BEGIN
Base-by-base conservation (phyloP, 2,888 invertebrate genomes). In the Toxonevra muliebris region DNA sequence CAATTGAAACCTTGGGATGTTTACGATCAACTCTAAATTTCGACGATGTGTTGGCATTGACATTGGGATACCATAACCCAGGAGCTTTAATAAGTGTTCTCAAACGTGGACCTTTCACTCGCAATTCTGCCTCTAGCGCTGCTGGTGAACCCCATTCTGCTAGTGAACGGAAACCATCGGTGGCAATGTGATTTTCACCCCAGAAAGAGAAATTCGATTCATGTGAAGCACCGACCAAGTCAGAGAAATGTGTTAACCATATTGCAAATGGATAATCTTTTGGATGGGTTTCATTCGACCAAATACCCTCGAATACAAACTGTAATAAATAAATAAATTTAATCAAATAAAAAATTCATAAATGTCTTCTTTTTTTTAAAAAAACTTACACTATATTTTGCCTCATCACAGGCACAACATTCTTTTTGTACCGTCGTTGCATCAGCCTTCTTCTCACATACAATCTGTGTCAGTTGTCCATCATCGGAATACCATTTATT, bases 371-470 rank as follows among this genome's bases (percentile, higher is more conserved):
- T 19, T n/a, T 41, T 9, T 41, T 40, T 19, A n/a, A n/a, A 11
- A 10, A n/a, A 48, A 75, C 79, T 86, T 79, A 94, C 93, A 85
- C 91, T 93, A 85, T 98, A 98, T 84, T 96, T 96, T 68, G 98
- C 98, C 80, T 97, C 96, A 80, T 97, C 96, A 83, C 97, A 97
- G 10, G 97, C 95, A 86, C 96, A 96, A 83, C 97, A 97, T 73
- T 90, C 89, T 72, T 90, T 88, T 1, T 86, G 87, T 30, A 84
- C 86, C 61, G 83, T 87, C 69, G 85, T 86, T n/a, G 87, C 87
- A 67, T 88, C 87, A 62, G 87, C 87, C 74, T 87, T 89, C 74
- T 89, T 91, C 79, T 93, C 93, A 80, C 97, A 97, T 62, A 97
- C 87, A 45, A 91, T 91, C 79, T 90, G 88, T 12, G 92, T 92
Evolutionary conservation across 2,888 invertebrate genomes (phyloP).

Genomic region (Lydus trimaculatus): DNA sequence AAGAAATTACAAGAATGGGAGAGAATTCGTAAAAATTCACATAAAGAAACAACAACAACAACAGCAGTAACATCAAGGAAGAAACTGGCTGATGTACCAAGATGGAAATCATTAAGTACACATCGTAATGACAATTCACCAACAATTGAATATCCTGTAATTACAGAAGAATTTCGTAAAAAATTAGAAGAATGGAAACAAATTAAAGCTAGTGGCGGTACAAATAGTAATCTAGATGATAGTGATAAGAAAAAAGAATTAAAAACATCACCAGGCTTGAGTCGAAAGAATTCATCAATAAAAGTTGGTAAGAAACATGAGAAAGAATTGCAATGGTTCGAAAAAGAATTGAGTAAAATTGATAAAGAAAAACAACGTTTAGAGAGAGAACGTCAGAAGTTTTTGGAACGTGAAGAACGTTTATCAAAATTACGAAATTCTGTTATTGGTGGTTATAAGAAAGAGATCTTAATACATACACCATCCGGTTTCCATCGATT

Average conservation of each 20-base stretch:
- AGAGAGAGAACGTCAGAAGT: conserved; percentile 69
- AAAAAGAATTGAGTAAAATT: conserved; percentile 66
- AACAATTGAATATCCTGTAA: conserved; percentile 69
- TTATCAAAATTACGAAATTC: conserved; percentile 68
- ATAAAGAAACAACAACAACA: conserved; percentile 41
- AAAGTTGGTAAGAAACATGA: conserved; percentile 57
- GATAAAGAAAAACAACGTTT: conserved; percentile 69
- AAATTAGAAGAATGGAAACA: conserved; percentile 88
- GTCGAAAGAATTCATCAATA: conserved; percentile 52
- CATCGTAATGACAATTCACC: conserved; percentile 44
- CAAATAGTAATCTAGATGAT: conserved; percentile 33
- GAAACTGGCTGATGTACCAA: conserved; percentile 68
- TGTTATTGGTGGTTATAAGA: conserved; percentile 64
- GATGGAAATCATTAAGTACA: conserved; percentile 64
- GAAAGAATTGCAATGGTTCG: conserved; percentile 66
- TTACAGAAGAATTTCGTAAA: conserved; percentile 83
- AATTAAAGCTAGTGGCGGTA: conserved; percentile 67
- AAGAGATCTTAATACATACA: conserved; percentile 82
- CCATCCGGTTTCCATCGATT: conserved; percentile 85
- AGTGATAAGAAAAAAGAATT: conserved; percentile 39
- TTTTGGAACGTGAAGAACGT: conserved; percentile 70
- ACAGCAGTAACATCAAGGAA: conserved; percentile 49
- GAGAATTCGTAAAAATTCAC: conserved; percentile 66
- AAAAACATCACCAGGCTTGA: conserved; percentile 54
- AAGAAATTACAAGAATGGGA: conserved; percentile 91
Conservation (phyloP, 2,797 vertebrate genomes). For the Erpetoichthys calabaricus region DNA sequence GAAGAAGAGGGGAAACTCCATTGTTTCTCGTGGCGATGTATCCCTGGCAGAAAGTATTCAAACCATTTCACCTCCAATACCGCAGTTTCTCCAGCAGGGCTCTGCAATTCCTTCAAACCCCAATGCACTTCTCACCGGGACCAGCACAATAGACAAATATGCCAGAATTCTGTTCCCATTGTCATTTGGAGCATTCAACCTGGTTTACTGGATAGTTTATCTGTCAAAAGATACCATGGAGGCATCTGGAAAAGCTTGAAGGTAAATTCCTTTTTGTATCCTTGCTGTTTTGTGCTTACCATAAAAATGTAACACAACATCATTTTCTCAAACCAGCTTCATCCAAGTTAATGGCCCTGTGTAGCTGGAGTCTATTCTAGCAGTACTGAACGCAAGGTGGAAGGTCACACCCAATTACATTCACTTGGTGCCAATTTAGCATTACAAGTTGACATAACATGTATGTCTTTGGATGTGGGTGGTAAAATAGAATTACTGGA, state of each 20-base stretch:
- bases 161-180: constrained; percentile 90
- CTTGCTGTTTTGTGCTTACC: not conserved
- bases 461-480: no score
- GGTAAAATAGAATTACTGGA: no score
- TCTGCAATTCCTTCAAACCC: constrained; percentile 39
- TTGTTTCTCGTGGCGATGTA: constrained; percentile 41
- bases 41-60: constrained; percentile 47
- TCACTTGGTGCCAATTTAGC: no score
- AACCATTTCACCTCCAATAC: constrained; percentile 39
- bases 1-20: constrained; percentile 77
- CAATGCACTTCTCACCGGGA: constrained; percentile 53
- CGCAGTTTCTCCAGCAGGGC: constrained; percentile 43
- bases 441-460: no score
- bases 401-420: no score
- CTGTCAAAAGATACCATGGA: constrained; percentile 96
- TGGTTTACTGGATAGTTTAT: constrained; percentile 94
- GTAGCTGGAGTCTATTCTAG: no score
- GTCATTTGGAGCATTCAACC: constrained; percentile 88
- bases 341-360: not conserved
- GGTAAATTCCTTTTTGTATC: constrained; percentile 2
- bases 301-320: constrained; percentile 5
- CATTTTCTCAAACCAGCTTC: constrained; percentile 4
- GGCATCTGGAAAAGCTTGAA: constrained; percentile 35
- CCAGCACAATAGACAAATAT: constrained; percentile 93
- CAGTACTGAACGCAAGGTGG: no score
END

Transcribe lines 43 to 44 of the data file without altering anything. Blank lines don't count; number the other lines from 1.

- bases 461-480: no score
- GGTAAAATAGAATTACTGGA: no score